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RUSH: Yesterday, during an interview with a public radio station in Harrisburg, Pennsylvania — we own Harrisburg, so probably very few people heard this on the PBS station there — here’s a portion of what Senator McCain said.

MCCAIN: I think it’s very clear that Russian ambitions are to restore the old Russian empire, not the Soviet Union, but the Russian empire.

RUSH: Well, this is not sitting well with the American left and with the Obama campaign. Last night on Hardball, they actually took some time off from covering the tertiary Olympic events that nobody cares about, putting them on MSNBC, and they went to Hardball and they had a fill-in host out there, David Shuster. He talked to Obama foreign policy advisor Susan Rice. And the question was this. ‘Would the campaign support imposing economic sanctions on Russia as some Republicans are calling for?’

RICE: By reviewing all aspects of our bilateral relationship with Russia, as Senator Obama has advocated, we’ll be able to take account of what steps are appropriate. But here’s the thing, David, we cannot shoot from the hip. We cannot act on the basis of ideology or preconceived notions. When this crisis began, Barack Obama, the administration indeed, and all of our NATO allies took a very measured and reasoned approach because we were dealing with the facts as we knew them. John McCain shot from the hip, very aggressive, very belligerent statement, and he may or may not have complicated the situation.

RUSH: (laughing) McCain’s made the situation worse! This is the American left. Obama calmed the situation by saying both sides are to blame and asking them to stop. But McCain may have complicated the situation. Barack’s thing, according to his own advisor here, we’re going to look at everything and then we’re not going to do anything. We’re going to wait ’til we have all the facts and then we’re going to take into account what steps are appropriate, and we’re not going to do diddly-squat about this ’til we get all the facts. Unable to recognize naked aggression, the Obama campaign is now blaming — I told you all this was going to happen yesterday. You didn’t believe me, did you? You did not believe it would get this bad. I told you.


RUSH: Bill in Glenview, Illinois. You’re next on the Rush Limbaugh program. Nice to have you here, sir.

CALLER: Yes, sir. Very nice to talk to you. I was born in one of the former Russian satellites. I was freed by Gorbachev during glasnost, perestroika. Russia usually has three patented reasons for going in a country. A is to liberate, of course. Two is to put down unrest, like in Hungary; and of course the third one is ’cause somewhere, somehow, some Russian citizens in the field were killed, so they had to go out and straighten things out.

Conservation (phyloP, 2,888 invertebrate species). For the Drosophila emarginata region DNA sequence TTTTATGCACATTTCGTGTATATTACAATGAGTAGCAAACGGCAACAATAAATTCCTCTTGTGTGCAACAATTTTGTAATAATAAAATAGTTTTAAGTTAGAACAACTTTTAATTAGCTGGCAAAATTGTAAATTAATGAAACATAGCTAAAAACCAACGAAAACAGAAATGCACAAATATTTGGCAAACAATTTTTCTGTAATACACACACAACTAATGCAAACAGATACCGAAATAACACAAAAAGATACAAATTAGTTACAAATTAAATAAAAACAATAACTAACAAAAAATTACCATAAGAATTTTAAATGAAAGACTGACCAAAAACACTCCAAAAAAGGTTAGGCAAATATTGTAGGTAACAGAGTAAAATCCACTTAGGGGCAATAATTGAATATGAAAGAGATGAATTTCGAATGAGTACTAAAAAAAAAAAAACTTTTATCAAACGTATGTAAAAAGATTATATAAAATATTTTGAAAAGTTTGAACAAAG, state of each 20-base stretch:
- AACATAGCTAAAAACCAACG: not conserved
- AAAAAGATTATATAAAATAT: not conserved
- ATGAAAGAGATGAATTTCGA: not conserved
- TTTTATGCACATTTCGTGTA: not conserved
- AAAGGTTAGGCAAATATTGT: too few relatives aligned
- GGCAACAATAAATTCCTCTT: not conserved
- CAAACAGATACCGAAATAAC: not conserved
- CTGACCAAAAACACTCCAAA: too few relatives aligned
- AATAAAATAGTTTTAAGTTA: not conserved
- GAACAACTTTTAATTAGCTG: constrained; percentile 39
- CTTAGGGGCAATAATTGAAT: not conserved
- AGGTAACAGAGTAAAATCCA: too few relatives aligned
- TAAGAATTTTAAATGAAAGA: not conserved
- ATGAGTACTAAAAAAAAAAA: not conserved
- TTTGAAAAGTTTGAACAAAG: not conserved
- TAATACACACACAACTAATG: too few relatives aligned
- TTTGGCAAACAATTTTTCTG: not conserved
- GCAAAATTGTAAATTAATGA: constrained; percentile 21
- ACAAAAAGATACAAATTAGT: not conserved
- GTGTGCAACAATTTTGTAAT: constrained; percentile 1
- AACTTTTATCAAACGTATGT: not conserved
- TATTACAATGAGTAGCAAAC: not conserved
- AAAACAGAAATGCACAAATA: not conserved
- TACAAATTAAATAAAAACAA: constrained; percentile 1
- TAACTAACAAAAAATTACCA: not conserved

RUSH: Wait a second. Now, wait. Wait. Wait just a minute. I want to make sure I heard you right. The Russians generally go into countries for three reasons.

CALLER: Well, that’s usually what they talk about. They’re liberators or they put down on unrest or —

RUSH: Wait. Let me ask the question. Is this what you say the Russians are doing, or what they say the reasons are that they go in these countries?

CALLER: That’s most of the reasons they say that (garbled).

RUSH: Okay, so they’re going in to liberate people, like in this case they are ‘liberating’ the people in South Ossetia?

CALLER: (laughs) Well, I’m not sure that is in this case. They had probably other reasons like oil, but they could say that liberating these people and that’s one of their patented reasons that they’ll always use to go into countries.

RUSH: Right. Well, they have passed out a bunch of phony passports, Russian passports to people living there. They can say now they’re oppressed by the people of Georgia.

CALLER: Well, you know, if they say that certain Russian citizens there are oppressed or were killed and so on, they don’t have to prove it. They just say that’s what it is and go in.

RUSH: Right, because the Drive-By Media will accept what the Russians say about this.

CALLER: Well, of course. I hope Obama is listening, because a guy like Putin would probably eat him for breakfast and spit him out without him knowing what transpired.

RUSH: Here, Putin is already responding. Grab the special exclusive address, Ed, that we have from Vladimir Putin, that we played in the first hour. I want you to listen to this.


RUSH: You haven’t read it yet, Ed? Okay, here it is.

(playing of Putin spoof)

RUSH: There you have it. He can’t wait to work with Obama. By the way, whatever Russia says is believed. Here’s a montage of Bill Schneider assigning blame.

SCHNEIDER: It could be just what John McCain needs to highlight his strengths. McCain has talked tough from the outset of the crisis. His statement on the radio was ominous. Some voters may worry: Does he want to start a new Cold War? The risk for McCain is that he could overplay the issue and frighten war-weary voters whose priorities are at home right now. The Russians are doing a pretty good job of frightening people already.

RUSH: So here’s McCain, lumped in by CNN’s Bill Schneider, with the Russians in ‘frightening people.’ Bill, let me tell you what really frightens people, and that’s Obama, is what really frightens Americans.

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